So in the guise of describing an exciting and speculative science, I am insidiously spreading “Darwinism.” And I visit schools (click on my name) to do so.

    Horrors! Please, Discovery Institute, attack me before I do even more damage.

  15. #15 zach wilson
    February 26, 2007

    I’ve heard the term “Secular Humanism” thrown around like an insult for some time and I never really knew what it meant, so I looked it up on Wikipedia. It’s more horrible than I thought:

    Secular humanism describes a world view with the following elements and principles:[2]

    Need to test beliefs – A conviction that dogmas, ideologies and traditions, whether religious, political or social, must be weighed and tested by each individual and not simply accepted on faith.

    Reason, evidence, scientific method – Commitment to the use of critical reason, factual evidence, and scientific methods of inquiry, rather than faith and mysticism, in seeking solutions to human problems and answers to important human questions.

    Fulfillment, growth, creativity – A primary concern with fulfillment, growth, and creativity for both the individual and humankind in general.

    Search for truth – A constant search for objective truth, with the understanding that new knowledge and experience constantly alter our imperfect perception of it.

    This life – A concern for this life and a commitment to making it meaningful through better understanding of ourselves, our history, our intellectual and artistic achievements, and the outlooks of those who differ from us.

    Ethics – A search for viable individual, social and political principles of ethical conduct, judging them on their ability to enhance human well-being and individual responsibility.

    Building a better world – A conviction that with reason, an open exchange of ideas, good will, and tolerance, progress can be made in building a better world for ourselves and our children.

  16. #16 Sustainable Sean
    February 26, 2007

    We’re so proud of you, to be targeted by the Discovery Institute is such an honor :-)

  17. #17 Keanus
    February 26, 2007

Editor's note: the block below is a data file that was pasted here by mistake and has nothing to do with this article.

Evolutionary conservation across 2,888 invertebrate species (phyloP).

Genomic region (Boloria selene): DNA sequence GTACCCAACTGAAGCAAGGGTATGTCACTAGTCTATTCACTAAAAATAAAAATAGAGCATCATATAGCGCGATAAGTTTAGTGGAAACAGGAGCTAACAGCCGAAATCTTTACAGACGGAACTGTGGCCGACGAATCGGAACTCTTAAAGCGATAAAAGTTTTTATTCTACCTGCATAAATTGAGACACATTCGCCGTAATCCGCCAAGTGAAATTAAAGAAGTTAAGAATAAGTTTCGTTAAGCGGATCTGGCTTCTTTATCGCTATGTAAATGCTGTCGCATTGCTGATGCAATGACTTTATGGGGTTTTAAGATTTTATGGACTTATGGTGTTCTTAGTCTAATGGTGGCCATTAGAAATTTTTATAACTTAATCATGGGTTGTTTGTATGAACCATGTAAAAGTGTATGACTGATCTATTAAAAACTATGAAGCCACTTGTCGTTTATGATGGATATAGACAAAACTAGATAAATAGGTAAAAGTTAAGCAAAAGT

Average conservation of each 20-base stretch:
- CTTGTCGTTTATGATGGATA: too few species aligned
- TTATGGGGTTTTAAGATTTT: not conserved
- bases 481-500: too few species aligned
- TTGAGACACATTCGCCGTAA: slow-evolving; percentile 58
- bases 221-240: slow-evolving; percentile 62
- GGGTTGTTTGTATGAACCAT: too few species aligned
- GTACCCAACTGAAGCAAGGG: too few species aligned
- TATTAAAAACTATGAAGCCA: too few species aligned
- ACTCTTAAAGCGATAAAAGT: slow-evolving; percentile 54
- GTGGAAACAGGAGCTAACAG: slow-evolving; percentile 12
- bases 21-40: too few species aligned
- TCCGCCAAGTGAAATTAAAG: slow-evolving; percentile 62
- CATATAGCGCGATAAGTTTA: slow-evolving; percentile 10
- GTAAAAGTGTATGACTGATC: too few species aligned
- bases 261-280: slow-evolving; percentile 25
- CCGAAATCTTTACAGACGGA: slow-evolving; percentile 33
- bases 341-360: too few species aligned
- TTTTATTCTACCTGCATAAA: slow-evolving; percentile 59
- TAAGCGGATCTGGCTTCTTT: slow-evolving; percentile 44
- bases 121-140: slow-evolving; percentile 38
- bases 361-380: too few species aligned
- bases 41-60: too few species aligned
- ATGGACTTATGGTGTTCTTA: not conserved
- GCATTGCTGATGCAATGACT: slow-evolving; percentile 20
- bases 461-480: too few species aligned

I’m always much amused at efforts of the DI to paint ID as pure science. Yet, here they are on their blog–which presumably should be solely devoted to science–attacking someone who rarely writes about evolution or religion for having expressed secular views in the past, making him an unqualified commenter on ID. By their efforts we shall know them. Hypocrites all.

  18. #18 John Fleck
    February 26, 2007

    I’m apparently in good company (you’re in good company? :-). I was similarly outed earlier this month.

  19. #19 Dark Tent
    February 26, 2007

    “Doesn’t Discovery have anything better to do?”

    It’s not that they don’t have anything better to do, it’s that they don’t have any good arguments.

    When all else fails — ie, if you have no good arguments of your own — focus on undermining the credibility of the person arguing against your position. This is the epitome of ad homininiminem “argumentation”.

  20. #20 Joanna Bryson
    February 26, 2007

    I used to think Dawkins was causing trouble (as you do), but I am more and more thinking that the US right is using religion as an excuse to undermine science simply because science is a “narrative” they can’t control, and they care more about control than about the fact science is not only a narrative, but one of the main engines of increased knowledge and economic strength that have supported the American experiment.

    I think I say this half the time I post in your blog, but I’ll keep saying it until I believe I’ve convinced you :-). Anyway, I think I’m learning better ways of stating it. I’ve started convincing UK socialist postmodern academics, and if you can get them liking science you can get anyone…

  21. #21 Karl J. Mogel
    February 26, 2007

    Let them whine and play the humanism card. Let them brand anyone that is not supportive of ID as anti-religion. For people who cry foul when personal beliefs are brought up to undermine their position, we know they are hypocrits and would say whatever it takes. For people who try to say that it’s about the science, they show us every day that it is not about the science at all. For them, it is all about their personal beliefs.

    Myself, I’m agnostic in the sense of what my position about unbelief and evolution – I recognize that evolution undoes the biological argument from design. But also, I know that people fear evolution because they fear either becoming atheists, or even reinterpreting their religious views in light of the evidence.

    One thing I can say, though, is that the best thing to do is get people interested in the science. Talk about the implications, but it is far more valuable to get people interested in the methods, because acceptance of the results follows from that.

  22. #22 Lettuce
    February 27, 2007

    …doesn’t Discovery have anything better to do?

    No.

    Although, sooner or later, they’ll happily use your words about your opinion of Dawkins agaiinst whoever they can.

    Never a good idea to talk tactics in public. You’re not Dawkins, if you don’t agree with his tactics, don’t defend them.

    Reminds me of Ed Brayton’s beefs with PZ Myers. Always seems a little control-freakish. (Although I’m sure that’s not how Ed sees it.)

  23. #23 Bob O'H
    February 27, 2007

    But most importantly, doesn’t Discovery have anything better to do?

    Like what? Resear..

    Oh, sod it. Even that’s getting boring now.

    Bob

  24. #24 hamsterdaemus
    February 27, 2007

    No, not distraught, unless you have a thesaurus in which “distraught” and “amused” are synonyms…

    Posted by: Chris Mooney | February 26, 2007 07:48 AM

    Try Conservapedia. They can probably help you out with that.